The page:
Deepnote's Year in Review: 2021
The Deepnote team
This year, we’ve doubled in size and welcomed amazing engineers, designers, researchers and operators. We are now all over the world, but mostly in San Francisco and Prague.
If you’re looking for a change in 2022, check out our openings - we’re hiring across engineering, marketing and product growth. If you don’t see a role that would be the perfect fit, reach out anyway at email@example.com - we’re always looking for people that are kind, curious and excited about our mission of helping data teams do their best work.
In 2021, our community has grown to over 4,700 community members across 12 timezones. We’ve built a ton of educational content, held 5 community competitions and a number of webinars and events, like our Deepnote for Education conference. We are infinitely grateful to every one of you that contributes back to the community by asking questions, showcasing your projects and wins and sharing what you’ve learnt with others.
Key product developments
In 2021, the key themes of our product development were improving our collaborative interface for data teams, doubling down on integrations so that Deepnote plays well with the rest of your stack, making SQL the first-class citizen of Deepnote and finally, enabling teams to easily present their work and build notebooks into interactive data apps and dashboards.
Here’s a quick rundown of what we’ve built in 2021:
Let’s take a closer look at some of these developments.
Deepnote for Teams
In June, we launched Deepnote for Teams so that anyone can experience the collaborative power of Teams for free. Our Starter plan now allows you to create a Team for free with up to 3 collaborators. For inspiration on how our customers of all sizes - from Gusto to Discord - use the collaborative power of Deepnote, take a look at our case studies.
Teams benefit from shared data workspaces, resources and knowledge management. You can organize your knowledge in one place - discover the work of others on your team, label your projects using categories, build templates that can be easily duplicated, get a quick overview of running projects and more.
SQL in notebooks
Deepnote combines SQL, Python and no-code charts into a single platform, so that you deliver impactful insights. With SQL blocks, you can directly query your Snowflake, Redshift, BigQuery, MySQL, Athena and Postgres database connections. Throughout the year, we’ve been improving this feature and added the ability to query CSV files and dataframes using SQL.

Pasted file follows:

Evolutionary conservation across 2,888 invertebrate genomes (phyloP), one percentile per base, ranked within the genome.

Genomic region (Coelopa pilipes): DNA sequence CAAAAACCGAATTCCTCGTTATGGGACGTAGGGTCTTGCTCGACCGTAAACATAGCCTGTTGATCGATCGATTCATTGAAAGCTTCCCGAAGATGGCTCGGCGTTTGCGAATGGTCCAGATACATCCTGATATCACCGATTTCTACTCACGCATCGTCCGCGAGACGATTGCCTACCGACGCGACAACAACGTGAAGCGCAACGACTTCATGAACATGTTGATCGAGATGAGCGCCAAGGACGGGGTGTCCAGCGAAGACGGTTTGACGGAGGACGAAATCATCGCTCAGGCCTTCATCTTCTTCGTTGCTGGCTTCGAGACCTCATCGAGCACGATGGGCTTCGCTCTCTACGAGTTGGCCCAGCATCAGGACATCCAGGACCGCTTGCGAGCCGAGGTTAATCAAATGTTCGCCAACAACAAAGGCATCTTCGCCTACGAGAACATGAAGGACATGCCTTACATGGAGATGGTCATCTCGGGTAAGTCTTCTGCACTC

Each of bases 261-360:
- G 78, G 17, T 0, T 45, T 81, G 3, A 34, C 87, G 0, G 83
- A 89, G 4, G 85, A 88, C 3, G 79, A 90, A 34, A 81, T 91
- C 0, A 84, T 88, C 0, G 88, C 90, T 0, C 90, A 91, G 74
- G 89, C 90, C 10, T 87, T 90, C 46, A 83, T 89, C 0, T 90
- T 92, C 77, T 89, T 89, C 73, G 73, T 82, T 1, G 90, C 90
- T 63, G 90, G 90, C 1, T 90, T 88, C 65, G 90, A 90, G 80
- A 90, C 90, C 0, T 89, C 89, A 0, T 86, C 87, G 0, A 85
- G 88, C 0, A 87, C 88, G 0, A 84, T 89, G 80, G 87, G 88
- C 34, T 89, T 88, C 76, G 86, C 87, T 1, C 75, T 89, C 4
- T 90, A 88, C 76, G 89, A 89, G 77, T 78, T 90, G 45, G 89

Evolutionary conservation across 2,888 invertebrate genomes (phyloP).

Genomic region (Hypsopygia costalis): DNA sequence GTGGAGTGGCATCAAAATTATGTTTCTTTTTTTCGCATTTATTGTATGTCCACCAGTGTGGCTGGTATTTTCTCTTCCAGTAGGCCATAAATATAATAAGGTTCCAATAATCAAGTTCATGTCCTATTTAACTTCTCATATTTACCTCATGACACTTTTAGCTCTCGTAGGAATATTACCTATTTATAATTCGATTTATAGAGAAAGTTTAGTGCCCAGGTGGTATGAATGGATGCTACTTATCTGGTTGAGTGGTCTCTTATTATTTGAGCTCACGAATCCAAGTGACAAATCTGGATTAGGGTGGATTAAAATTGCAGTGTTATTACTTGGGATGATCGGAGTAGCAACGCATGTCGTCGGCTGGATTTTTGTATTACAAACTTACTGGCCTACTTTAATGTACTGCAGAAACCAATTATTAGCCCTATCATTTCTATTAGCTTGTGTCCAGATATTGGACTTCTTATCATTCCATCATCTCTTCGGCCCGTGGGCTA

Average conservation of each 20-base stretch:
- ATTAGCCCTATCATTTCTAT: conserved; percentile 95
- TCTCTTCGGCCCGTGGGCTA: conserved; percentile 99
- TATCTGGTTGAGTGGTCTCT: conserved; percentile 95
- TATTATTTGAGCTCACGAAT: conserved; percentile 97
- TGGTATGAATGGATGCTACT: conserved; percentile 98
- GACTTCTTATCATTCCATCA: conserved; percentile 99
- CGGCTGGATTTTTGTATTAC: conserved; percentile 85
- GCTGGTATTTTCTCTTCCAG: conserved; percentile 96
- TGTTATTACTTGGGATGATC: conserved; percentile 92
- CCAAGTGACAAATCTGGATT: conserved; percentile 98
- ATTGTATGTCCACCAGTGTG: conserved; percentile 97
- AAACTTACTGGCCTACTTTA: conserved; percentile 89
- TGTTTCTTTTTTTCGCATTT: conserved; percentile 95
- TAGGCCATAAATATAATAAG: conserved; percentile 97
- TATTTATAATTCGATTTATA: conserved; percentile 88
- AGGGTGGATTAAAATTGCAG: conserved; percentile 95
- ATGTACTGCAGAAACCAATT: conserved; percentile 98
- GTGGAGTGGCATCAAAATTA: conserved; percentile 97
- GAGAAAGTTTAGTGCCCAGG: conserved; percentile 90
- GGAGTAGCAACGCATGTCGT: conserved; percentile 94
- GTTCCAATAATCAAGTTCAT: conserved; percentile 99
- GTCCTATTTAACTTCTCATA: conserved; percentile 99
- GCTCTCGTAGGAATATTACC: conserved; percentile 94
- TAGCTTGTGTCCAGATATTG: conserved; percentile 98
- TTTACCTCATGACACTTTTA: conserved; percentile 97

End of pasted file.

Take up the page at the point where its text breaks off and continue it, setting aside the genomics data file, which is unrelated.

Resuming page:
When you run SQL queries, you can assign and store resulting dataframes in a variable to use further in your analysis. This improves the interplay between SQL and Python in notebooks, and boosts your flow. Moreover, you can use advanced templating blocks inside of SQL - such as
for loops and
if conditional statements.
Data apps & dashboards
We all know that notebooks are great for exploring your data, prototyping and building the proof of concept for your analytical work. In 2021, we took that one step further - you can now take the work you've done, and transform it into interactive articles, dashboards and data apps in just a couple of clicks. All with no deployment work necessary, your point-and-click apps are easy to publish, adjust and maintain.
Using this feature, you can:
- Build powerful self-serve dashboards for end users of your data projects
- Deploy interactive data apps from your browser in seconds with no setup, code or maintenance overhead
- Publish and share your work with increased security using our granular access permissions
- Build trust in data assets through better accessibility
You can combine your published projects in your very own Deepnote profile. Your profile tells the story of your work through notebooks you've published and liked. Check out this one from Abid.
It’s too easy to create a non-reproducible notebook with out-of-order execution. Reactivity address some of these issues head on - your cells are always ran from top to bottom and there's no hidden states (think Excel). Reactive notebooks also help you adopt best practices, make edits to your variables during an already-running execution, iterate more quickly, and be sure that your notebook is always up to date. When you work on computationally-heavy tasks, need to optimize for time and control the flow, you can always execute your cells one by one.
We’re excited to build more things that delight you, help you collaborate with others and make your data work more productive. That means improved Teams experience, more integrations and some exciting announcements coming as early as February. We hope you join us on the ride!
Happy New Year from the entire Deepnote team! 💙✨
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